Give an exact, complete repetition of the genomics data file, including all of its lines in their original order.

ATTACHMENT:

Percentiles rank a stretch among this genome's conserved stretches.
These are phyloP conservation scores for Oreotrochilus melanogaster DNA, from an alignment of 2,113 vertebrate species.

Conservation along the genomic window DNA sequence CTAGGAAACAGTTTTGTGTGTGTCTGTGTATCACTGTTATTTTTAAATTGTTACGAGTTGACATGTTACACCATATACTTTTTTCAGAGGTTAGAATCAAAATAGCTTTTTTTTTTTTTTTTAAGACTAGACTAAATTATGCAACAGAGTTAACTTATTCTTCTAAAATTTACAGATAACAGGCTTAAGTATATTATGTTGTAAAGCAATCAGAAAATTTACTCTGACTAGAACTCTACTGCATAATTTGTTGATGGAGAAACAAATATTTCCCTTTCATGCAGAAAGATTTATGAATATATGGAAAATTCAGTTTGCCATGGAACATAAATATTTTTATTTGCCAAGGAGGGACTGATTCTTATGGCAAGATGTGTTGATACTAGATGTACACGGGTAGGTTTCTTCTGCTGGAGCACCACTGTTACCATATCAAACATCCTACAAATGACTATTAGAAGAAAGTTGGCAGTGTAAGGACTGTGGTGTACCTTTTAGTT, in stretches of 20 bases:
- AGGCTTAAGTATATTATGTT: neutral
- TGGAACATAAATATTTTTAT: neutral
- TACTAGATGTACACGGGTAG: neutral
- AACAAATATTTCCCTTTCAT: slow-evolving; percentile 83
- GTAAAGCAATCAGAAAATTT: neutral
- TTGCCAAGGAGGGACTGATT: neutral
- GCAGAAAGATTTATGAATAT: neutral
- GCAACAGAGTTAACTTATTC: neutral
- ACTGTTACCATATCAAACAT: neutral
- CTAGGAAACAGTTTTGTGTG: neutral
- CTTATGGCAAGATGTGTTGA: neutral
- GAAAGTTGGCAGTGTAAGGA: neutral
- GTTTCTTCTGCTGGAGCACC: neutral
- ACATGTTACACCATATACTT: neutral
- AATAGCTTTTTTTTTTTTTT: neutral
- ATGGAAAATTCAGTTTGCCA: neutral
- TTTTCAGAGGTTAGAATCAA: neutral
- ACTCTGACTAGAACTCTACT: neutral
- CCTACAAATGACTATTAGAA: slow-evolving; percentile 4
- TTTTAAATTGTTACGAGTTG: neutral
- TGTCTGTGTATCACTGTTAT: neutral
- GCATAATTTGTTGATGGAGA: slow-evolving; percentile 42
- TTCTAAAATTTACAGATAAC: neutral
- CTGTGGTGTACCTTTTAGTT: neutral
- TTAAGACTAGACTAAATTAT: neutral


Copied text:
Percentiles rank a stretch among this genome's conserved stretches.
These are phyloP conservation scores for Oreotrochilus melanogaster DNA, from an alignment of 2,113 vertebrate species.

Conservation along the genomic window DNA sequence CTAGGAAACAGTTTTGTGTGTGTCTGTGTATCACTGTTATTTTTAAATTGTTACGAGTTGACATGTTACACCATATACTTTTTTCAGAGGTTAGAATCAAAATAGCTTTTTTTTTTTTTTTTAAGACTAGACTAAATTATGCAACAGAGTTAACTTATTCTTCTAAAATTTACAGATAACAGGCTTAAGTATATTATGTTGTAAAGCAATCAGAAAATTTACTCTGACTAGAACTCTACTGCATAATTTGTTGATGGAGAAACAAATATTTCCCTTTCATGCAGAAAGATTTATGAATATATGGAAAATTCAGTTTGCCATGGAACATAAATATTTTTATTTGCCAAGGAGGGACTGATTCTTATGGCAAGATGTGTTGATACTAGATGTACACGGGTAGGTTTCTTCTGCTGGAGCACCACTGTTACCATATCAAACATCCTACAAATGACTATTAGAAGAAAGTTGGCAGTGTAAGGACTGTGGTGTACCTTTTAGTT, in stretches of 20 bases:
- AGGCTTAAGTATATTATGTT: neutral
- TGGAACATAAATATTTTTAT: neutral
- TACTAGATGTACACGGGTAG: neutral
- AACAAATATTTCCCTTTCAT: slow-evolving; percentile 83
- GTAAAGCAATCAGAAAATTT: neutral
- TTGCCAAGGAGGGACTGATT: neutral
- GCAGAAAGATTTATGAATAT: neutral
- GCAACAGAGTTAACTTATTC: neutral
- ACTGTTACCATATCAAACAT: neutral
- CTAGGAAACAGTTTTGTGTG: neutral
- CTTATGGCAAGATGTGTTGA: neutral
- GAAAGTTGGCAGTGTAAGGA: neutral
- GTTTCTTCTGCTGGAGCACC: neutral
- ACATGTTACACCATATACTT: neutral
- AATAGCTTTTTTTTTTTTTT: neutral
- ATGGAAAATTCAGTTTGCCA: neutral
- TTTTCAGAGGTTAGAATCAA: neutral
- ACTCTGACTAGAACTCTACT: neutral
- CCTACAAATGACTATTAGAA: slow-evolving; percentile 4
- TTTTAAATTGTTACGAGTTG: neutral
- TGTCTGTGTATCACTGTTAT: neutral
- GCATAATTTGTTGATGGAGA: slow-evolving; percentile 42
- TTCTAAAATTTACAGATAAC: neutral
- CTGTGGTGTACCTTTTAGTT: neutral
- TTAAGACTAGACTAAATTAT: neutral